Heart Failure Patients Benefit from Exercise

Heart failure is not the same thing as someone’s heart stopping. This term refers to a condition where the heart has been damaged due to a heart attack or other disorder and is not pumping blood at full capacity. The organs and tissues in the body don’t get the same level of nutrients as they would if the heart was pumping properly.

The lower-than-normal pumping action can also lead to fluid building up in the patient’s lungs, as well as the extremities. Swelling of the feet and hands are symptoms of heart failure. Unexplained shortness of breath or a sudden weight gain (more than 3 lb. in a couple of days or 5 lb. in a week) also warrant getting checked out by a doctor. If the symptoms are severe, go to the closest Emergency Room or call the local emergency number for assistance.

Medical Treatment for Heart Failure

Once heart failure has been diagnosed, the doctor will discuss treatment options. Medications to help improve the heart’s pumping function may be prescribed, along with diuretics to deal with the fluid buildup that accompanies this condition.

In some cases, a special pacemaker may be used to help the right and left chambers of the heart pump more efficiently. For patients with severe heart failure, a heart transplant may be necessary.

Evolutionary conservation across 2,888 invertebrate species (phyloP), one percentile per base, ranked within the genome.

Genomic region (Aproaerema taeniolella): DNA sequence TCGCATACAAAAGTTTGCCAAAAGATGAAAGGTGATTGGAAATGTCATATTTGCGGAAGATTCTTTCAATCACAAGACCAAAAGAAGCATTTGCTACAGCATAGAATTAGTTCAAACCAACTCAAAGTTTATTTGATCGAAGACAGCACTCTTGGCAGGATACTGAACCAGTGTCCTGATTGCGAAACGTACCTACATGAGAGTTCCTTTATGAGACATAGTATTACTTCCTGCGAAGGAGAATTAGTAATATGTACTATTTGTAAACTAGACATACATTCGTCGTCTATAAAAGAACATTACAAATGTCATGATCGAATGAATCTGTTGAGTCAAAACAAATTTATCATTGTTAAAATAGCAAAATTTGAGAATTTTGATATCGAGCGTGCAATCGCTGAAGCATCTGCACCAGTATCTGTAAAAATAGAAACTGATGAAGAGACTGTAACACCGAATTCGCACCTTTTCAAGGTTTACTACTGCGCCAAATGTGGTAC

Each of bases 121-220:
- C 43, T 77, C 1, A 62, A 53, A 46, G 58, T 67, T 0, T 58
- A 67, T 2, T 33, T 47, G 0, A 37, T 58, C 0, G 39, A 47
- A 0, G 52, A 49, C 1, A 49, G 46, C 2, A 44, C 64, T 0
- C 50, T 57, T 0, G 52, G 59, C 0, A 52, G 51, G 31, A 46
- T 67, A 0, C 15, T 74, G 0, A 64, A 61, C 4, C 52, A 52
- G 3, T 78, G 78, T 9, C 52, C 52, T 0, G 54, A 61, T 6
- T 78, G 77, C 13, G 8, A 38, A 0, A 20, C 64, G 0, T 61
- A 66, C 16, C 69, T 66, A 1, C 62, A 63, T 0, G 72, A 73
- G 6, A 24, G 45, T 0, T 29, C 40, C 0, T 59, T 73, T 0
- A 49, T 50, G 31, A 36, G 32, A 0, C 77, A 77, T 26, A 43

Exercise and Lifestyle Changes for Heart Failure Patients

Patients who have been diagnosed with heart failure can benefit from taking good care of their health. Eating a healthy diet that includes whole grains, fruits and vegetables, low-fat dairy products, and lean meats is part of an overall lifestyle improvement.

Once heart failure has been diagnosed, the patient needs to watch his or her fluid intake carefully and consume no more than six-eight glasses or 2 liters of fluids daily. This calculation includes water, juice, milk, coffee and tea. Water should account for at least half of the daily fluid intake.

Exercise helps heart failure patients by strengthening the heart muscle, which helps to improve blood flow. Once the doctor gives the all-clear to exercise, it’s important to start slowly. Going for a walk is a good example of cardiovascular exercise that can be performed by a person at any level of fitness. The level of activity can be increased over time, and the patient will start to see the benefits of an active lifestyle relatively quickly.

Being active is a great way to deal with stress and helps to promote a positive outlook. For a person who has been diagnosed with heart failure, getting physical and making other lifestyle changes can help them feel more in control of the situation.

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